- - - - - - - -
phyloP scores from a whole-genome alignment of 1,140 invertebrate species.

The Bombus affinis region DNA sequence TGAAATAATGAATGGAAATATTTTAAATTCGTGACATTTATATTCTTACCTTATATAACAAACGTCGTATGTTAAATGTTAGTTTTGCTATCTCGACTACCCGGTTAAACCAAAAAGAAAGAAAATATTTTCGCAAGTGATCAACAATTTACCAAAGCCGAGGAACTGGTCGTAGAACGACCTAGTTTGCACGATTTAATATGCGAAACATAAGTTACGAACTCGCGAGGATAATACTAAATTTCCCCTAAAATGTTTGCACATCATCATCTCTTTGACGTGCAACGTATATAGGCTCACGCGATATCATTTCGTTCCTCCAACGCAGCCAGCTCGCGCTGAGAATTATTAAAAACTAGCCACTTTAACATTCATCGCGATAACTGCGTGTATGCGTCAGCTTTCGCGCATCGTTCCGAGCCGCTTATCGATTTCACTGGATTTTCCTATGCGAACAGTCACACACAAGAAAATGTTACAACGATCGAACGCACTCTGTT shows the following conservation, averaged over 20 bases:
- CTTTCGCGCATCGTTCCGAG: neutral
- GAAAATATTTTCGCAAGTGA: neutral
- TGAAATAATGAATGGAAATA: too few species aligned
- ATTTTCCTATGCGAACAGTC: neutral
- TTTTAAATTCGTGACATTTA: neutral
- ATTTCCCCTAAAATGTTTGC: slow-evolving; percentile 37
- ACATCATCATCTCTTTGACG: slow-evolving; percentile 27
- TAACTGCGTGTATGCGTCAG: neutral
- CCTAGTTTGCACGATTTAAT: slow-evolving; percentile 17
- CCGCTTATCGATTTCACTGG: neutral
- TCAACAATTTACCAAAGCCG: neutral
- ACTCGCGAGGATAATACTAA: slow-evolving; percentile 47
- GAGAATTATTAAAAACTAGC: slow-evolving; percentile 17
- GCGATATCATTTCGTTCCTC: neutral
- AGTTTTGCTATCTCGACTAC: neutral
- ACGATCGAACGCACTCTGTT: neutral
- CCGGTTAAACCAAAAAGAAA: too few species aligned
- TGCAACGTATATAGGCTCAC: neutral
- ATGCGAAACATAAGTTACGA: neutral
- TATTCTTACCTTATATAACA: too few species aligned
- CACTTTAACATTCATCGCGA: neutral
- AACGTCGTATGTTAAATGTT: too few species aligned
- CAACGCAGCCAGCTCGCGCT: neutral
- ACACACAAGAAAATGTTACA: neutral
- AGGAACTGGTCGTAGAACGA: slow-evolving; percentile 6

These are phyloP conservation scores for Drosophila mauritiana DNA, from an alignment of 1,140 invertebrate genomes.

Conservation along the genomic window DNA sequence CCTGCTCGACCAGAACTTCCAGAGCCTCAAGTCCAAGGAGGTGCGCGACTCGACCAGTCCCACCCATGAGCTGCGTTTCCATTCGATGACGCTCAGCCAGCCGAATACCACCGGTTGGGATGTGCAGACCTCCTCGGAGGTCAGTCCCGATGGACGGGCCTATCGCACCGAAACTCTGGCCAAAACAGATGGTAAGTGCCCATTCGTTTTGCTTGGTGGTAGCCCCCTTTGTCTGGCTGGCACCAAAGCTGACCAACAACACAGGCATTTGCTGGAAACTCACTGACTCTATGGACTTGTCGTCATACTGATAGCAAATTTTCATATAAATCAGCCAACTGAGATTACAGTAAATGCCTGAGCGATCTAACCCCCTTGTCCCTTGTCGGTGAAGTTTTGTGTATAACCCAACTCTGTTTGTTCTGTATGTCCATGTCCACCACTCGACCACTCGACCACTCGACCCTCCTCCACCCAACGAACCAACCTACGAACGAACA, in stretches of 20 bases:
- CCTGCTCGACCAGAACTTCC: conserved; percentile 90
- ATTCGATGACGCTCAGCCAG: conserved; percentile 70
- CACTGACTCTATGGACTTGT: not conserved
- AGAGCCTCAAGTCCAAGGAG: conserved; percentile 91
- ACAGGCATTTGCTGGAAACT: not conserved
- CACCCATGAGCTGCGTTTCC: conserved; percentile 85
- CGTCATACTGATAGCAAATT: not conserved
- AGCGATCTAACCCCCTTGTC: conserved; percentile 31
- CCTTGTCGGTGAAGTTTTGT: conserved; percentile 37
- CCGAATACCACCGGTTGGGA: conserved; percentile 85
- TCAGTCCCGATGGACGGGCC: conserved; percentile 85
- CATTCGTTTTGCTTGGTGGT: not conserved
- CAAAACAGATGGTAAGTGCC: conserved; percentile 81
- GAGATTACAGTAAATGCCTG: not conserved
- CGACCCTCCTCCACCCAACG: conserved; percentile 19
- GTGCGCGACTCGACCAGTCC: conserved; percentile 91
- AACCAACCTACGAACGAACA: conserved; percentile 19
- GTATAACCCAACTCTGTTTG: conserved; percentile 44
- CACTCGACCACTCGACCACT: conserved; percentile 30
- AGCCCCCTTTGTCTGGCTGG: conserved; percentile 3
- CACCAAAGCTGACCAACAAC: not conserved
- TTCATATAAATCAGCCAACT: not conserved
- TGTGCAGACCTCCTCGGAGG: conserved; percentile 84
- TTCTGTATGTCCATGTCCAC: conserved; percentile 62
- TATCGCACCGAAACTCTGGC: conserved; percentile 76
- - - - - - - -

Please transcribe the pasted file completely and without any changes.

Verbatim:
phyloP scores from a whole-genome alignment of 1,140 invertebrate species.

The Bombus affinis region DNA sequence TGAAATAATGAATGGAAATATTTTAAATTCGTGACATTTATATTCTTACCTTATATAACAAACGTCGTATGTTAAATGTTAGTTTTGCTATCTCGACTACCCGGTTAAACCAAAAAGAAAGAAAATATTTTCGCAAGTGATCAACAATTTACCAAAGCCGAGGAACTGGTCGTAGAACGACCTAGTTTGCACGATTTAATATGCGAAACATAAGTTACGAACTCGCGAGGATAATACTAAATTTCCCCTAAAATGTTTGCACATCATCATCTCTTTGACGTGCAACGTATATAGGCTCACGCGATATCATTTCGTTCCTCCAACGCAGCCAGCTCGCGCTGAGAATTATTAAAAACTAGCCACTTTAACATTCATCGCGATAACTGCGTGTATGCGTCAGCTTTCGCGCATCGTTCCGAGCCGCTTATCGATTTCACTGGATTTTCCTATGCGAACAGTCACACACAAGAAAATGTTACAACGATCGAACGCACTCTGTT shows the following conservation, averaged over 20 bases:
- CTTTCGCGCATCGTTCCGAG: neutral
- GAAAATATTTTCGCAAGTGA: neutral
- TGAAATAATGAATGGAAATA: too few species aligned
- ATTTTCCTATGCGAACAGTC: neutral
- TTTTAAATTCGTGACATTTA: neutral
- ATTTCCCCTAAAATGTTTGC: slow-evolving; percentile 37
- ACATCATCATCTCTTTGACG: slow-evolving; percentile 27
- TAACTGCGTGTATGCGTCAG: neutral
- CCTAGTTTGCACGATTTAAT: slow-evolving; percentile 17
- CCGCTTATCGATTTCACTGG: neutral
- TCAACAATTTACCAAAGCCG: neutral
- ACTCGCGAGGATAATACTAA: slow-evolving; percentile 47
- GAGAATTATTAAAAACTAGC: slow-evolving; percentile 17
- GCGATATCATTTCGTTCCTC: neutral
- AGTTTTGCTATCTCGACTAC: neutral
- ACGATCGAACGCACTCTGTT: neutral
- CCGGTTAAACCAAAAAGAAA: too few species aligned
- TGCAACGTATATAGGCTCAC: neutral
- ATGCGAAACATAAGTTACGA: neutral
- TATTCTTACCTTATATAACA: too few species aligned
- CACTTTAACATTCATCGCGA: neutral
- AACGTCGTATGTTAAATGTT: too few species aligned
- CAACGCAGCCAGCTCGCGCT: neutral
- ACACACAAGAAAATGTTACA: neutral
- AGGAACTGGTCGTAGAACGA: slow-evolving; percentile 6

These are phyloP conservation scores for Drosophila mauritiana DNA, from an alignment of 1,140 invertebrate genomes.

Conservation along the genomic window DNA sequence CCTGCTCGACCAGAACTTCCAGAGCCTCAAGTCCAAGGAGGTGCGCGACTCGACCAGTCCCACCCATGAGCTGCGTTTCCATTCGATGACGCTCAGCCAGCCGAATACCACCGGTTGGGATGTGCAGACCTCCTCGGAGGTCAGTCCCGATGGACGGGCCTATCGCACCGAAACTCTGGCCAAAACAGATGGTAAGTGCCCATTCGTTTTGCTTGGTGGTAGCCCCCTTTGTCTGGCTGGCACCAAAGCTGACCAACAACACAGGCATTTGCTGGAAACTCACTGACTCTATGGACTTGTCGTCATACTGATAGCAAATTTTCATATAAATCAGCCAACTGAGATTACAGTAAATGCCTGAGCGATCTAACCCCCTTGTCCCTTGTCGGTGAAGTTTTGTGTATAACCCAACTCTGTTTGTTCTGTATGTCCATGTCCACCACTCGACCACTCGACCACTCGACCCTCCTCCACCCAACGAACCAACCTACGAACGAACA, in stretches of 20 bases:
- CCTGCTCGACCAGAACTTCC: conserved; percentile 90
- ATTCGATGACGCTCAGCCAG: conserved; percentile 70
- CACTGACTCTATGGACTTGT: not conserved
- AGAGCCTCAAGTCCAAGGAG: conserved; percentile 91
- ACAGGCATTTGCTGGAAACT: not conserved
- CACCCATGAGCTGCGTTTCC: conserved; percentile 85
- CGTCATACTGATAGCAAATT: not conserved
- AGCGATCTAACCCCCTTGTC: conserved; percentile 31
- CCTTGTCGGTGAAGTTTTGT: conserved; percentile 37
- CCGAATACCACCGGTTGGGA: conserved; percentile 85
- TCAGTCCCGATGGACGGGCC: conserved; percentile 85
- CATTCGTTTTGCTTGGTGGT: not conserved
- CAAAACAGATGGTAAGTGCC: conserved; percentile 81
- GAGATTACAGTAAATGCCTG: not conserved
- CGACCCTCCTCCACCCAACG: conserved; percentile 19
- GTGCGCGACTCGACCAGTCC: conserved; percentile 91
- AACCAACCTACGAACGAACA: conserved; percentile 19
- GTATAACCCAACTCTGTTTG: conserved; percentile 44
- CACTCGACCACTCGACCACT: conserved; percentile 30
- AGCCCCCTTTGTCTGGCTGG: conserved; percentile 3
- CACCAAAGCTGACCAACAAC: not conserved
- TTCATATAAATCAGCCAACT: not conserved
- TGTGCAGACCTCCTCGGAGG: conserved; percentile 84
- TTCTGTATGTCCATGTCCAC: conserved; percentile 62
- TATCGCACCGAAACTCTGGC: conserved; percentile 76